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the genre's premiere review magazine for short SF & Fantasy since 1993

Strange Horizons, December 4, 11, & 18, 2017

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Strange Horizons, December 4, 11, & 18, 2017

"A Day to Remember" by Clelia Farris (Dec. 4th from Samovar)

"Sasabonsam" by Tara Campbell (Dec. 11th from SH)

Reviewed by Nicky Magas

Olì is a memory embellisher in "A Day to Remember" by Clelia Farris. Her job on the loosely connected jumble of rocks she calls home, is to enhance, reshape or altogether delete the memories of her neighbours, who then pay her in whatever specialty they have managed to carve out of their respective rocks. And business has never been better, ever since the sea rose to submerge all but the tallest buildings on the highest hills. But lately Olì questions whether or not memories in the pure, raw form don't hold some value to people, even when they evoke sadness. Maybe some things shouldn't be forgotten.

There are many layers of complex contemplation hidden behind simple vignettes of Olì's life in "A Day to Remember." Certainly climate change seems to be a big one, as is the effects of old age on the mind, and our capacity for dealing with traumatic events. The story throws readers very suddenly into a mess of unfamiliar characters and settings, and it takes a bit of time to wade through it. This is not incongruous with the overall message of the story: that memory is messy and confusing and not altogether pleasant at times. But without all of the fragments unaltered it would be impossible to accurately position one's self in the present.

There is something waiting up in the trees in "Sasabonsam" by Tara Campbell. It waits for regret and anguish to wander near. It reaches. It strangles. It consumes. For Sasabonsam, nothing is more delectable than a meal of pure grief. But some emotions are much stronger than the stuff of nightmares. Some inner demons are strong enough to kill the devil himself.

Campbell takes readers into the dark parts of West African folklore with "Sasabonsam." The story is fragmented and simply presented, but Campbell stretches the shadows and the pauses over visceral emotion and produces a story that is both terrifying and touching at the same time. Readers are asked to identify with the monsters of the story, all of them, and it's not hard. For such a short story there is a lot going on, and a lot to digest. Fans of vampire mythology will no doubt find this story pleasing.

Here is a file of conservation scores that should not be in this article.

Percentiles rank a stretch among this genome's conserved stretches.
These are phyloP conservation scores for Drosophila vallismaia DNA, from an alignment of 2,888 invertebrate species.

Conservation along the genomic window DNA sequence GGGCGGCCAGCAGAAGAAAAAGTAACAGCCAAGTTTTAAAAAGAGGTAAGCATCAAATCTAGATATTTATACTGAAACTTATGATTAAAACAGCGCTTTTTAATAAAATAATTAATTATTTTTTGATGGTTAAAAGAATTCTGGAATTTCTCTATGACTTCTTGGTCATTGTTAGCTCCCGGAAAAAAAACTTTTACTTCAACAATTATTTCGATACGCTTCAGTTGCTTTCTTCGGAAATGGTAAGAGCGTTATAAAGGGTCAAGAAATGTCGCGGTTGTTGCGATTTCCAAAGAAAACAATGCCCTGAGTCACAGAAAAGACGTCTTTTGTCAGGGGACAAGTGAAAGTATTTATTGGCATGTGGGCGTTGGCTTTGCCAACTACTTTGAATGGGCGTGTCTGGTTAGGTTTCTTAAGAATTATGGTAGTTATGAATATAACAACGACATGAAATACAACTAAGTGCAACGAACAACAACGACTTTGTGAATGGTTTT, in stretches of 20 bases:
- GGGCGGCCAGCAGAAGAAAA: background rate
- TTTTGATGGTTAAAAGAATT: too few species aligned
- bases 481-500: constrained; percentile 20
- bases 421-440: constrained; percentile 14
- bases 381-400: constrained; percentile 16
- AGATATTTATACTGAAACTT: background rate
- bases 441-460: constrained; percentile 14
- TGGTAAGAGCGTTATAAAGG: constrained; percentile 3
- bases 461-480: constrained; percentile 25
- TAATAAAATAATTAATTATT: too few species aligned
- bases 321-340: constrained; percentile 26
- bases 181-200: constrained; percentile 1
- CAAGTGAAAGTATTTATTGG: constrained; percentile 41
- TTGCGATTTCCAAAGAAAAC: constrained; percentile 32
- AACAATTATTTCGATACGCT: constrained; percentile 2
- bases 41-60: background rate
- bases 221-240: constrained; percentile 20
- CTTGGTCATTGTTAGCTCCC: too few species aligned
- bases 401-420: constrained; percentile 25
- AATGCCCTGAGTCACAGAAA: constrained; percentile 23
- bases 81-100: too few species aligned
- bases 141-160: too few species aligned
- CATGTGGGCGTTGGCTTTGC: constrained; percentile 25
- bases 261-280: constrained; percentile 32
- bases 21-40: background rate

The world has gone to the birds, literally, and Maria is all alone, in Natalia Theodoridou's "The Birding: A Fairy Tale." Where the plague came from is as mysterious as its pathology, but the outcome is always the same: those infected get feverish and then slowly transform into birds. It would be beautiful if it wasn't the ending of the world. Holding onto threads of what used to be her family, Maria searches the deserted streets of Greece for something familiar and lost. But with the skies filled with feathers and song, the likelihood that her fairy tale will have a happy ending seems increasingly bleak.

Theodoridou begins her story, like any good fairy tale with a frame that sets the tone for the rest of the piece. The twist, however, is that it's the fairy tale itself that is the frame, and the apocalypse that serves as the bulk of the story. The fairy tale is expositionally woven throughout the narrative, giving the readers some novel insights into Maria and her complicated family life, while at the same time advancing the story itself into the next scenes. The ending is especially tragic, perhaps belying the fairy tale nature of the opening. Conversely, this could be in keeping with the traditional trajectory of fairy tales themselves: happy endings are few and far between, and not without heavy sacrifice.